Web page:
Night invention

Thorns 2

Night invention

The darkness is ours
in which I hand to you
you hand me back
all the love

water spreads
through the earth
reaches into
the root of being

in the darkness
as mirrors rest
your secret voice
is revealed

through the blinds
a moon laced with cloud
on white linen
the thorns are removed

one by one
there is no blood
to stain

no tears to dry
your mouth

is an abyss
into which
I willingly fall
and sleep comes

John Lyons

When you’re old – Paul Eluard


Paul Eluard, by Picasso

           I can’t do a thing, I can’t see a thing.

When you’re old, you shouldn’t go out
You should stay indoors by the fire,
With warm clothes and the day tempered
Each evening by the night and the lamplight.

When you’re old, you shouldn’t read anymore.
Words are bad and meant for other lives.
You should stay in, your eyes glazed, resigned
Motionless, in a corner.

When you’re old, you shouldn’t talk anymore
You mustn’t sleep anymore. . . You must remember
That others are constantly thinking:
“When you’ve seen it all, you’re miserable
And when you’re old, you’ve seen it all!”

Paul Eluard (1895-1952)

Translation by John Lyons

French text :

         Je ne peux rien faire, je ne peux rien voir.

Quand on est vieux, il ne faut plus sortir
Il faut rester dans la chambre avec le feu,
Avec de chauds vêtements et le jour adouci
Chaque soir par la nuit et la clarté des lampes.

Quand on est vieux, il ne faut plus lire.
Les mots sont mauvais et pour d’autres vies.
Il faut rester, les yeux perdus, l’air résigné
Dans un coin, sans bouger.

Quand on est vieux, il ne faut plus parler
Il ne faut plus dormir. . . Il faut se souvenir
Que les autres pensent sans cesse:
« Quand on a tout vu, on est misérable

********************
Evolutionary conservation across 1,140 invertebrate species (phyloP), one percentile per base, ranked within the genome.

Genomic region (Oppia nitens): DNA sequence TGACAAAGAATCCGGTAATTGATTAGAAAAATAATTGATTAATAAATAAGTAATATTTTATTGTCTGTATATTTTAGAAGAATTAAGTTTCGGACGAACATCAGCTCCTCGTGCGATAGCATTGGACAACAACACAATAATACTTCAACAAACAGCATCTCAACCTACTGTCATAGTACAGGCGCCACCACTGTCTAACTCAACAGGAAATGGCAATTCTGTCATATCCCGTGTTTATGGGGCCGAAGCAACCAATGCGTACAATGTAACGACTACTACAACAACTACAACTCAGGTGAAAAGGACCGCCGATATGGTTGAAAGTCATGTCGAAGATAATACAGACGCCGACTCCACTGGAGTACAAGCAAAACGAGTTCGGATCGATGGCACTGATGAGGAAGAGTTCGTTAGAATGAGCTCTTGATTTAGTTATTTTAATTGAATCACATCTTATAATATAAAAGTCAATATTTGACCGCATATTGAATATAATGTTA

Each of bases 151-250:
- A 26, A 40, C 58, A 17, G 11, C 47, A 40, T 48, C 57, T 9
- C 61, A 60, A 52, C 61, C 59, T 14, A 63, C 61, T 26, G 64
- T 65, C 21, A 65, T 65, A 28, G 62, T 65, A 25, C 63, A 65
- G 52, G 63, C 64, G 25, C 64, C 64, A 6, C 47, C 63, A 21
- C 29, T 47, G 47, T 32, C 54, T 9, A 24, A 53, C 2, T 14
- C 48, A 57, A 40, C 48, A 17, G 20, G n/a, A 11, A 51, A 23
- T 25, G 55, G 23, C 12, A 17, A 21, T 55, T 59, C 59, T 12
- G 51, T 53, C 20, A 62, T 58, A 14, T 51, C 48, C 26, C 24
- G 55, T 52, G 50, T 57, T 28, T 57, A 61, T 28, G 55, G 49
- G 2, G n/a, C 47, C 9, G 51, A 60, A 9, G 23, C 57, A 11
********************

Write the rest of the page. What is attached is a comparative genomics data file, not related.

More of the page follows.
Et quand on est vieux c’est qu’on a tout vu! »

Paul Eluard (from Le devoir et l’inquiétude, 1916-1917)


Paul Éluard – Poems for Peace (1918)

Paul_ÉluardThe French poet Paul Éluard (1895-1952) was mobilised during the First World War. In June 1917, he was dispatched to a military evacuation hospital at Hargnicourt, 10 kilometres from the front line.

There he was tasked with writing to the families of the dead and wounded. He wrote more than 150 letters a day. At night he dug graves to bury the dead.

from Poems for Peace (1918)

A world dazed
a world stunned


All the happy women
Have their menfolk home – such warmth
as though back from the sun.
He laughs and says softly hi
Before kissing his darling.


Gorgeous, your breast slightly arced,
My blessed wife, you’re more mine than back in the day
Where with him and him and him and him,
I once clutched a rifle, a billy-can— our life!


All the comrades of the world,
O! my friends!
Not worth my wife and my kids
Sat around the table,
O! my friends!


When combat was over amid the throng,
You fell asleep amid the throng.
Now you’ll feel but single breath on your face,
And your wife sharing your bed
Will bother you more than a thousand mouths.


My child’s capricious –
All these tantrums are an act.
I’ve a beautiful spoilt child
Makes me die laughing.


My ten fingers work and my brain works,
God’s work, beast of burden work,
My daily life and our hope,
Food is our love.


Darling, we need to see the white rose
of your milk bloom.
Darling, you must soon be a mother,
Make a child that looks like me…


For a long time I’d a good-for-nothing face,
But now
I’ve a face to be loved,
I’ve a face to be happy.


I need a lover,
A virgin lover,
A virgin in a light dress.


I dream of all the beautiful women
Who go out walking at night,
Very calm,
Under a roaming moon.


Fruit blossom brightens my garden,
Trees of beauty and fruit-bearing trees.
And I work and I’m alone in my garden.
And the Sun singes my hands with dark fire.

Translation by John Lyons